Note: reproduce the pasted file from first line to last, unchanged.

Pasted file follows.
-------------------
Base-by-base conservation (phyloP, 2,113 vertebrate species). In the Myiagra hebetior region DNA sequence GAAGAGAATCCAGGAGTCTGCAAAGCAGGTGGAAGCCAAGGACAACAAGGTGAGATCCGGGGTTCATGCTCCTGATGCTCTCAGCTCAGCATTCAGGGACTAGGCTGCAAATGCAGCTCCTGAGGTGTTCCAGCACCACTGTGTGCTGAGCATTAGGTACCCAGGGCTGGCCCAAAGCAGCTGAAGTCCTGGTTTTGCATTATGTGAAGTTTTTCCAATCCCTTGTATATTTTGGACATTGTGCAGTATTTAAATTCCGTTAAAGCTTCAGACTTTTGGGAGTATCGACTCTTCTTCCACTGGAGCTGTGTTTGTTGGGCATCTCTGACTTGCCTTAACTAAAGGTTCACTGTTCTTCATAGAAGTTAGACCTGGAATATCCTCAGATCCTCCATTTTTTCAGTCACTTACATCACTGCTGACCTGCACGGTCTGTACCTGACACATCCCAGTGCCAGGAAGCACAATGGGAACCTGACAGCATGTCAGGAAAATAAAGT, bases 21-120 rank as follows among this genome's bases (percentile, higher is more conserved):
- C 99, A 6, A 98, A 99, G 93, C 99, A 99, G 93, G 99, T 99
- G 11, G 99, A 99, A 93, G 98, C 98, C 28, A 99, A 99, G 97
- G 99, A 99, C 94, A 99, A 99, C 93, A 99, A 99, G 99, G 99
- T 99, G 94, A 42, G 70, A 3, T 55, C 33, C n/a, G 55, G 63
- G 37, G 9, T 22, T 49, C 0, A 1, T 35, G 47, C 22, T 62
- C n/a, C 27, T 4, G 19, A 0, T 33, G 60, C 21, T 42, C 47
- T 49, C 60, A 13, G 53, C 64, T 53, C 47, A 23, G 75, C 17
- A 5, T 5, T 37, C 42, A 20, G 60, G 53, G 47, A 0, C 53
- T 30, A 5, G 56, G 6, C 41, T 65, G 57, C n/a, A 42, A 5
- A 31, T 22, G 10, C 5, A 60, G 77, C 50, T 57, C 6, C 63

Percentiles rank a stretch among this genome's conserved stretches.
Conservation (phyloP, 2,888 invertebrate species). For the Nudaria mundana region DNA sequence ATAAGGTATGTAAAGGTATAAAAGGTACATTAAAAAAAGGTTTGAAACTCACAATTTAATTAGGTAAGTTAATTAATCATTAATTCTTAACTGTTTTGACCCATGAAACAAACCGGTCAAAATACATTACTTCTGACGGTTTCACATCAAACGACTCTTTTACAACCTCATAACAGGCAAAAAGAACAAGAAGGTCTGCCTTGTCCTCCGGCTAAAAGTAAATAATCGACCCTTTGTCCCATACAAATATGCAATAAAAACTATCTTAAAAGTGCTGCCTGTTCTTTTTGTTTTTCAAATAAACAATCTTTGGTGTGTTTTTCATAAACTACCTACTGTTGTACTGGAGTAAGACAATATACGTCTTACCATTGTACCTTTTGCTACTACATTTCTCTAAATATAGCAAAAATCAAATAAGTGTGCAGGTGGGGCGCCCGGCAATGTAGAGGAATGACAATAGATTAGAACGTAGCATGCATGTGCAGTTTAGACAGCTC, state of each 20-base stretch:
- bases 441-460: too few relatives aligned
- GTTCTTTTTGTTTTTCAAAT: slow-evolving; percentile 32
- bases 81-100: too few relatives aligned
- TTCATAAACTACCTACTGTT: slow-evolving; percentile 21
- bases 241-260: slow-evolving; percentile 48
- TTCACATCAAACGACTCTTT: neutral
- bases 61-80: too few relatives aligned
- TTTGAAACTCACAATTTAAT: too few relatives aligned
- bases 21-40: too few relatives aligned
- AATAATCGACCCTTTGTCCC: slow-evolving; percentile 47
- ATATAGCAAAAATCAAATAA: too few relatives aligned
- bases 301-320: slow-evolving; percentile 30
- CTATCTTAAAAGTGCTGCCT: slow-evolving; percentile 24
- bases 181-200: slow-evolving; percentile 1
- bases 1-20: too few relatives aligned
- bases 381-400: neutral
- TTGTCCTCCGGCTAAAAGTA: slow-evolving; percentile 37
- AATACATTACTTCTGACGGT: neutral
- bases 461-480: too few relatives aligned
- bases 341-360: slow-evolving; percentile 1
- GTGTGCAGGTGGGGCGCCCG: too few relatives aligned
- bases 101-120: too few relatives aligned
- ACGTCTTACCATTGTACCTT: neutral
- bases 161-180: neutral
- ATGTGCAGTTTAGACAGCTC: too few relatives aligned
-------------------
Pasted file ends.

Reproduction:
Base-by-base conservation (phyloP, 2,113 vertebrate species). In the Myiagra hebetior region DNA sequence GAAGAGAATCCAGGAGTCTGCAAAGCAGGTGGAAGCCAAGGACAACAAGGTGAGATCCGGGGTTCATGCTCCTGATGCTCTCAGCTCAGCATTCAGGGACTAGGCTGCAAATGCAGCTCCTGAGGTGTTCCAGCACCACTGTGTGCTGAGCATTAGGTACCCAGGGCTGGCCCAAAGCAGCTGAAGTCCTGGTTTTGCATTATGTGAAGTTTTTCCAATCCCTTGTATATTTTGGACATTGTGCAGTATTTAAATTCCGTTAAAGCTTCAGACTTTTGGGAGTATCGACTCTTCTTCCACTGGAGCTGTGTTTGTTGGGCATCTCTGACTTGCCTTAACTAAAGGTTCACTGTTCTTCATAGAAGTTAGACCTGGAATATCCTCAGATCCTCCATTTTTTCAGTCACTTACATCACTGCTGACCTGCACGGTCTGTACCTGACACATCCCAGTGCCAGGAAGCACAATGGGAACCTGACAGCATGTCAGGAAAATAAAGT, bases 21-120 rank as follows among this genome's bases (percentile, higher is more conserved):
- C 99, A 6, A 98, A 99, G 93, C 99, A 99, G 93, G 99, T 99
- G 11, G 99, A 99, A 93, G 98, C 98, C 28, A 99, A 99, G 97
- G 99, A 99, C 94, A 99, A 99, C 93, A 99, A 99, G 99, G 99
- T 99, G 94, A 42, G 70, A 3, T 55, C 33, C n/a, G 55, G 63
- G 37, G 9, T 22, T 49, C 0, A 1, T 35, G 47, C 22, T 62
- C n/a, C 27, T 4, G 19, A 0, T 33, G 60, C 21, T 42, C 47
- T 49, C 60, A 13, G 53, C 64, T 53, C 47, A 23, G 75, C 17
- A 5, T 5, T 37, C 42, A 20, G 60, G 53, G 47, A 0, C 53
- T 30, A 5, G 56, G 6, C 41, T 65, G 57, C n/a, A 42, A 5
- A 31, T 22, G 10, C 5, A 60, G 77, C 50, T 57, C 6, C 63

Percentiles rank a stretch among this genome's conserved stretches.
Conservation (phyloP, 2,888 invertebrate species). For the Nudaria mundana region DNA sequence ATAAGGTATGTAAAGGTATAAAAGGTACATTAAAAAAAGGTTTGAAACTCACAATTTAATTAGGTAAGTTAATTAATCATTAATTCTTAACTGTTTTGACCCATGAAACAAACCGGTCAAAATACATTACTTCTGACGGTTTCACATCAAACGACTCTTTTACAACCTCATAACAGGCAAAAAGAACAAGAAGGTCTGCCTTGTCCTCCGGCTAAAAGTAAATAATCGACCCTTTGTCCCATACAAATATGCAATAAAAACTATCTTAAAAGTGCTGCCTGTTCTTTTTGTTTTTCAAATAAACAATCTTTGGTGTGTTTTTCATAAACTACCTACTGTTGTACTGGAGTAAGACAATATACGTCTTACCATTGTACCTTTTGCTACTACATTTCTCTAAATATAGCAAAAATCAAATAAGTGTGCAGGTGGGGCGCCCGGCAATGTAGAGGAATGACAATAGATTAGAACGTAGCATGCATGTGCAGTTTAGACAGCTC, state of each 20-base stretch:
- bases 441-460: too few relatives aligned
- GTTCTTTTTGTTTTTCAAAT: slow-evolving; percentile 32
- bases 81-100: too few relatives aligned
- TTCATAAACTACCTACTGTT: slow-evolving; percentile 21
- bases 241-260: slow-evolving; percentile 48
- TTCACATCAAACGACTCTTT: neutral
- bases 61-80: too few relatives aligned
- TTTGAAACTCACAATTTAAT: too few relatives aligned
- bases 21-40: too few relatives aligned
- AATAATCGACCCTTTGTCCC: slow-evolving; percentile 47
- ATATAGCAAAAATCAAATAA: too few relatives aligned
- bases 301-320: slow-evolving; percentile 30
- CTATCTTAAAAGTGCTGCCT: slow-evolving; percentile 24
- bases 181-200: slow-evolving; percentile 1
- bases 1-20: too few relatives aligned
- bases 381-400: neutral
- TTGTCCTCCGGCTAAAAGTA: slow-evolving; percentile 37
- AATACATTACTTCTGACGGT: neutral
- bases 461-480: too few relatives aligned
- bases 341-360: slow-evolving; percentile 1
- GTGTGCAGGTGGGGCGCCCG: too few relatives aligned
- bases 101-120: too few relatives aligned
- ACGTCTTACCATTGTACCTT: neutral
- bases 161-180: neutral
- ATGTGCAGTTTAGACAGCTC: too few relatives aligned